With a Master of Speech Pathology and five years experience under her belt, Nyssa now works as a speech pathologist and key worker at Scope Australia in their early intervention team.
Tell me about your current role and your professional and educational background? How long have you worked in your current role?
An interest in the communication of stroke survivors and my time volunteering at the Victorian Stroke Association led me to enrol in the Masters of Speech Pathology. Prior to that, I studied theatre, travelled, working in a pharmacy and taught acting to children, all of which helped me to understand my desire to work in a helping role. My graduate role was as a Student Support Services speech pathologist in the Department of Education and Training. I worked in this role across the north and west regions of Melbourne for four and a half years combined. I travelled around to a different school each day of the week, working closely with school leadership to provide multidisciplinary delivery of the speech pathology service at their school. The students' needs were diverse so the role was quite generalist in nature. The focus was on working closely with teachers to embed students' intervention needs within the classroom. One year ago I started my new role as a speech pathologist and key worker at Scope Australia in their early years West Metro team. I mostly work as a key worker within the early childhood intervention service and also as a speech pathologist providing consultations to families and therapy sessions under HCWA and Better Start. I work with children aged 0-6 with disabilities and their families within the community so I do a lot of travelling and have the privilege of working within people's homes. We aim to empower families, collaborating closely with them, valuing their deep knowledge of their child and working in a strengths-based manner.
How did you go about finding your job? What techniques, websites, contacts, networks did you utilise to get your job?
I was very proactive in finding my first job. I understood the competitiveness of graduate roles in Melbourne and got my applications in early. Before I even sat my final exams, I had written my resume and prepared myself to apply for jobs in the week following my final exam. I chose to spend an extra week applying for jobs rather than beginning my post-Masters celebrations. I utilised the University of Melbourne careers service and website to assist me to write top quality applications. I asked people to proofread, which while time-consuming, is crucial step in a professional application. I searched for jobs on generic employment websites but also on the HR websites specific to the organisation. For example, Department of Education and Training jobs are usually only advertised on their own HR job search website. The exhaustion of writing job applications immediately after my final exam paid off as I secured a position out of those applications in early October. I found my Scope position through the Seek website. I chatted with a colleague who had been working as a key worker to determine whether it was the kind of position I would like to try.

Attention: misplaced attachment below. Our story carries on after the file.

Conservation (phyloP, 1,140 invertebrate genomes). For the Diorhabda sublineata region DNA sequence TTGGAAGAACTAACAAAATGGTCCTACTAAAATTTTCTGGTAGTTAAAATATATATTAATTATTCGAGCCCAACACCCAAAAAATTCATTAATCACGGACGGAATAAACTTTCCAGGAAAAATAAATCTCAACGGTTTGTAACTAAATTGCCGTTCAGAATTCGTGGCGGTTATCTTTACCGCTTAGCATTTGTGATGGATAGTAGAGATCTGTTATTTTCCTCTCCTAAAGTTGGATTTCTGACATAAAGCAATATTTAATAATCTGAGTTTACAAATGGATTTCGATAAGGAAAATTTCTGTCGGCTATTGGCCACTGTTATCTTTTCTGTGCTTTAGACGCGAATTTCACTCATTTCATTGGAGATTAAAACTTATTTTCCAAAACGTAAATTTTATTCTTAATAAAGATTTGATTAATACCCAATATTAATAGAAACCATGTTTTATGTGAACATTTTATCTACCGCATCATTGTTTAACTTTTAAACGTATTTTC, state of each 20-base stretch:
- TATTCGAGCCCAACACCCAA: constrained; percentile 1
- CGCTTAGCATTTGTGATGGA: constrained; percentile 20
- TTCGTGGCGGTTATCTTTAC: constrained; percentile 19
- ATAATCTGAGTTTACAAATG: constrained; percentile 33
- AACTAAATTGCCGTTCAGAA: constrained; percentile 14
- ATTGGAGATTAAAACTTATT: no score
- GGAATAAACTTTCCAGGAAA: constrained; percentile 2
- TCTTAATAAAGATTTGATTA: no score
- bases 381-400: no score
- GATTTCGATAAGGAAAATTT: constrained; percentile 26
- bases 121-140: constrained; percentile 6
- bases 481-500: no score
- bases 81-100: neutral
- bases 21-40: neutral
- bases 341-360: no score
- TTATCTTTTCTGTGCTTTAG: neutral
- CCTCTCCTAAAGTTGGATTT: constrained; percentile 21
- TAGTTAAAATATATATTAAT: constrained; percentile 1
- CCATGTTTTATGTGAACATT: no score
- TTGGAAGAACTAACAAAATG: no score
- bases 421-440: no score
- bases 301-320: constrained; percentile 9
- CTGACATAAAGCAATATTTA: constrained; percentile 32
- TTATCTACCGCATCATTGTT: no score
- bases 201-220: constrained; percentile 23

What do you like most about working at your organisation?
I'm really enjoying my new position, working with children who have a diverse range of needs and their families in a trans-disciplinary model. I particularly enjoy the aspects of AAC and paediatric feeding within my new role and am valuing the opportunities to up skill in these areas. There is always so much to learn, even after five years of working. That helps to keep things exciting. I find Scope a wonderful place to work. They are a passionate and professional organisation, advocating for people of all abilities. I also find Scope extremely supportive and nurturing of us as therapists. Their induction program is fantastic and I observe that the team is wonderfully supportive and welcoming of new graduates in our team.
What is one thing you wish you knew before you started your professional career?
To pace myself, I worked very hard in my first year, thinking that I would be able to learn everything I needed to learn in that year. I almost burnt myself out before I realised that I’d be continuously learning for the rest of my career.
What is one piece of advice you would give to students who are graduating soon and are looking to work in speech pathology?
Don't be afraid to ask for help and don't feel like you're expected to know everything that an experienced speech pathologist knows. It seems obvious, but so often we get thrown in the deep end and it seems as if people expect us to know it all. It's okay to ask for floaties. Sometimes others forget to offer them to us but they do know we need them when we’re just starting out.